Business daily Vedomosti.ru quotes one of the banking industry analysts, stating that the Russian banks earned approximately 57.8 billion rubles (USD 1.92 billion) in penalty fees in 2012. While for some banks the growth of penalty fees corresponds to their asset growth, others record a disproportionate growth in respective revenues that can be explained by the growth of unsecured consumer loans and non-performing loans. Some industry experts even presume that there are banks that deliberately focus on a group of less disciplined customers in order to generate higher fee income.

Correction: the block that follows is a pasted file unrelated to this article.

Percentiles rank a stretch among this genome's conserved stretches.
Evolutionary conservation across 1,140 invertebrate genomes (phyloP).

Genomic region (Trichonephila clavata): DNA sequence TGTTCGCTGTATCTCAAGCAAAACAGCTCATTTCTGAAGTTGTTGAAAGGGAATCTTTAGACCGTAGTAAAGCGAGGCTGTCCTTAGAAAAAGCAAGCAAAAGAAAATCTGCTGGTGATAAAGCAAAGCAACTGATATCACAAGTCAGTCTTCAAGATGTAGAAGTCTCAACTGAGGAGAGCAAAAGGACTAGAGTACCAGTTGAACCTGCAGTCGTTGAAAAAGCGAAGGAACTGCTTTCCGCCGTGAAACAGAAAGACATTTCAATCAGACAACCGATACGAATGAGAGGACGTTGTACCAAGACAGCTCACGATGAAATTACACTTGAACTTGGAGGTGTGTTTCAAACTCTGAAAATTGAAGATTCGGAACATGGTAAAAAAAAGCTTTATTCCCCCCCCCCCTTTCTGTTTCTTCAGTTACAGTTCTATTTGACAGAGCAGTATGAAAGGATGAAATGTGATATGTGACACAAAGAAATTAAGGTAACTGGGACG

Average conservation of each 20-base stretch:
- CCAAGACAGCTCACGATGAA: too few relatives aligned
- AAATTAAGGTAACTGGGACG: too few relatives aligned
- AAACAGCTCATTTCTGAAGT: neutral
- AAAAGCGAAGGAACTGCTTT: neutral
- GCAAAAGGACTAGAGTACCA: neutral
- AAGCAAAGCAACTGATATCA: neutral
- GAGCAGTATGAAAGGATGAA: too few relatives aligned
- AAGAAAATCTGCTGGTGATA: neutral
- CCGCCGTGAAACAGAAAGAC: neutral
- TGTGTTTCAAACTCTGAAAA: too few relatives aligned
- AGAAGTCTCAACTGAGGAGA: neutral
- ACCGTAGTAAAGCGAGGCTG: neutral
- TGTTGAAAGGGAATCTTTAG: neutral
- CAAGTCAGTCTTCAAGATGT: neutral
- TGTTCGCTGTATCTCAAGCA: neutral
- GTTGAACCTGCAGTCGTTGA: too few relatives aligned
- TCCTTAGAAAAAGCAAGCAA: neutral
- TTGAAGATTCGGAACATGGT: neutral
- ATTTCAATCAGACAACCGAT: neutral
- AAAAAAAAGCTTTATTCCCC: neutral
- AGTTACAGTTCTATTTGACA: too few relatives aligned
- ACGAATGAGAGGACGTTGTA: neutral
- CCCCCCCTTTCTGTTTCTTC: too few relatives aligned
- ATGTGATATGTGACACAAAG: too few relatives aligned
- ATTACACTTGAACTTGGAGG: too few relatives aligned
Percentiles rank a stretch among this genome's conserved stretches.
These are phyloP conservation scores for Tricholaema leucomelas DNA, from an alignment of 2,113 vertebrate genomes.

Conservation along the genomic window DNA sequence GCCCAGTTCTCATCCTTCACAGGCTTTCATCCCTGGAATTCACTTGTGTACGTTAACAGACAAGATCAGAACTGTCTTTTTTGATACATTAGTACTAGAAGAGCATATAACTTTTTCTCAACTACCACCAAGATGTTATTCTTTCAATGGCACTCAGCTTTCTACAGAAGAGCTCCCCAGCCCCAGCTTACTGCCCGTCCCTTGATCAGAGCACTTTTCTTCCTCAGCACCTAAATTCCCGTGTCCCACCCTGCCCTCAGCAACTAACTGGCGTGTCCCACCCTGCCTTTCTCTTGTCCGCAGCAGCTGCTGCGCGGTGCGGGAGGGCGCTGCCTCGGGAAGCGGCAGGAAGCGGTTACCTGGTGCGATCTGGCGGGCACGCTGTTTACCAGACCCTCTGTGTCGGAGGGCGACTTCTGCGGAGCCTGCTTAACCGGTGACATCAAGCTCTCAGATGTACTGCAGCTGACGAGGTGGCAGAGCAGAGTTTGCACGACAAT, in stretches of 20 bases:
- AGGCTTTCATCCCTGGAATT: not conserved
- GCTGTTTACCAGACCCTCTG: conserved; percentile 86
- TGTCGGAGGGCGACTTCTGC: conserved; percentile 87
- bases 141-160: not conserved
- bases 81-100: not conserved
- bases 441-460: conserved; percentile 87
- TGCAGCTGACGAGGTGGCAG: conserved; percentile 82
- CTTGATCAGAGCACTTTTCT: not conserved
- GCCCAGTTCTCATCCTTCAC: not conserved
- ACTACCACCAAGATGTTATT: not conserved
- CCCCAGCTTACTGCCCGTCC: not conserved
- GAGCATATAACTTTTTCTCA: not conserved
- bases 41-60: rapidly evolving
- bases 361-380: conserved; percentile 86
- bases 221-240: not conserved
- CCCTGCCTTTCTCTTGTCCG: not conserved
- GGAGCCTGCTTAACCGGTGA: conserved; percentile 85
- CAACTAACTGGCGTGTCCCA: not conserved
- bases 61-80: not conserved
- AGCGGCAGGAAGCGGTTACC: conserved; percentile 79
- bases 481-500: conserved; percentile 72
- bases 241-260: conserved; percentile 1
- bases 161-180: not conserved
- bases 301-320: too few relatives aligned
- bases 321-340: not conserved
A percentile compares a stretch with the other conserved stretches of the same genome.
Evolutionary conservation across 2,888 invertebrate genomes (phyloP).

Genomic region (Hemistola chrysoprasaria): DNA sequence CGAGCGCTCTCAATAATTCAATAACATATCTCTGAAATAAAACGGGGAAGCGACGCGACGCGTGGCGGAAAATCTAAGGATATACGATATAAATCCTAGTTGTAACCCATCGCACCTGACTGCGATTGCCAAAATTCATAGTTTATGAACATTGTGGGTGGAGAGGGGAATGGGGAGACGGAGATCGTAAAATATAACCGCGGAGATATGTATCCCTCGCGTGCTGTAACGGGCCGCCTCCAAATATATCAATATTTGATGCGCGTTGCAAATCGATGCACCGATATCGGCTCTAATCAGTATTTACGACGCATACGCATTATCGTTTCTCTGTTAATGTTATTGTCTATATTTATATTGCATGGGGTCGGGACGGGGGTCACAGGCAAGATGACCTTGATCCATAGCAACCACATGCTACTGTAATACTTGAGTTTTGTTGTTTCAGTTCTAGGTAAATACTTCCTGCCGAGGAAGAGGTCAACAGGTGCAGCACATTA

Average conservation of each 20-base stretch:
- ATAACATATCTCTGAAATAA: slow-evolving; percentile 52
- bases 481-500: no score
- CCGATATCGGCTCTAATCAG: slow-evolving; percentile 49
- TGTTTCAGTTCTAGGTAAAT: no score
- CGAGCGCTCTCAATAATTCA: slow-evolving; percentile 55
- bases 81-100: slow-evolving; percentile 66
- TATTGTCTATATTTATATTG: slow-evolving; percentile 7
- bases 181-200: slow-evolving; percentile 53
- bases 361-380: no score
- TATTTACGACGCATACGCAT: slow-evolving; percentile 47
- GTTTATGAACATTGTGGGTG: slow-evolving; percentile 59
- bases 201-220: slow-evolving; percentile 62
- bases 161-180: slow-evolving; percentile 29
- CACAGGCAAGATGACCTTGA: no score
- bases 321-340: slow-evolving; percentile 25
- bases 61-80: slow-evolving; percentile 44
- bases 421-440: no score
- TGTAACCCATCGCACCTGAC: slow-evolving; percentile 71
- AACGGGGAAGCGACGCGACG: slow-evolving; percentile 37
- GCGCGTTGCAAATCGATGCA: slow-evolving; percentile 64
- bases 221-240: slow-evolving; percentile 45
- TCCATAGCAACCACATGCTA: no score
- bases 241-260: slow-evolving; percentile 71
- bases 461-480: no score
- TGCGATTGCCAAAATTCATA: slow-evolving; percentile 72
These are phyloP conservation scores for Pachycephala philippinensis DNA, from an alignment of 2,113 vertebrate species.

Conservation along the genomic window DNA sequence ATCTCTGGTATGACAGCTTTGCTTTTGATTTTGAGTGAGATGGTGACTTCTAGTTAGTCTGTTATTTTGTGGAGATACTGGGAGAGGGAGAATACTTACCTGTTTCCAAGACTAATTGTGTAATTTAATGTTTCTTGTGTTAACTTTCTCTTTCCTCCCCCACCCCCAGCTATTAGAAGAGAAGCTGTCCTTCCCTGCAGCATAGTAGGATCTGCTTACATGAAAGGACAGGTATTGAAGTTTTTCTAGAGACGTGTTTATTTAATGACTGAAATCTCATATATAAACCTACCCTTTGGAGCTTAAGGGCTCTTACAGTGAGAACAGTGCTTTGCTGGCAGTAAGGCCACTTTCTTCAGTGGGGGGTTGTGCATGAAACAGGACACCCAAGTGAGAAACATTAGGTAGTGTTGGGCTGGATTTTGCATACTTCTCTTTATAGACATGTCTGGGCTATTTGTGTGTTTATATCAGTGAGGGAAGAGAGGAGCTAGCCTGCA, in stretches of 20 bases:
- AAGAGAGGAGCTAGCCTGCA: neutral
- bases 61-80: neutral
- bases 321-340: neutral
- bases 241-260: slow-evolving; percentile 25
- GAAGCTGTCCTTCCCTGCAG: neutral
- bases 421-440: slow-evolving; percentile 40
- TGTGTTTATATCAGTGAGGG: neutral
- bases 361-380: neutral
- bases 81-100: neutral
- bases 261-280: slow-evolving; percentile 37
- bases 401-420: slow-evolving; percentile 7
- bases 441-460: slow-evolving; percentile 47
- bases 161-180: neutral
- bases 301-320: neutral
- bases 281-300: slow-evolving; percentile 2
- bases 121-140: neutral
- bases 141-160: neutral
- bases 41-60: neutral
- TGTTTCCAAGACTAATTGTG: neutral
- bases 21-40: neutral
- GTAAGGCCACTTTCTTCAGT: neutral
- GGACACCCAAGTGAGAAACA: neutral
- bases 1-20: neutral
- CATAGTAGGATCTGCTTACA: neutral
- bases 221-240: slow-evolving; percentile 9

At the same time, the banks that focus on corporate lending register a decline in respective fees, having done their best to get rid of bad loans. This group contains some the largest banks in the market, including the largest: Sberbank, VTB, Alfa-bank. In addition, there are some specific cases: Bank Moskvy was forced to book additional penalties after the audit found a large volume of bad loans provided to entities related to the bank’s former President Andrey Borodin (it is doubtful that the bank will ever collect them, though); Rosselhozbank (Russian agricultural bank) also generated a large amount of penalty fees due to its unusually high percentage of non-performing loans – 10.7 percent, almost three times the industry average.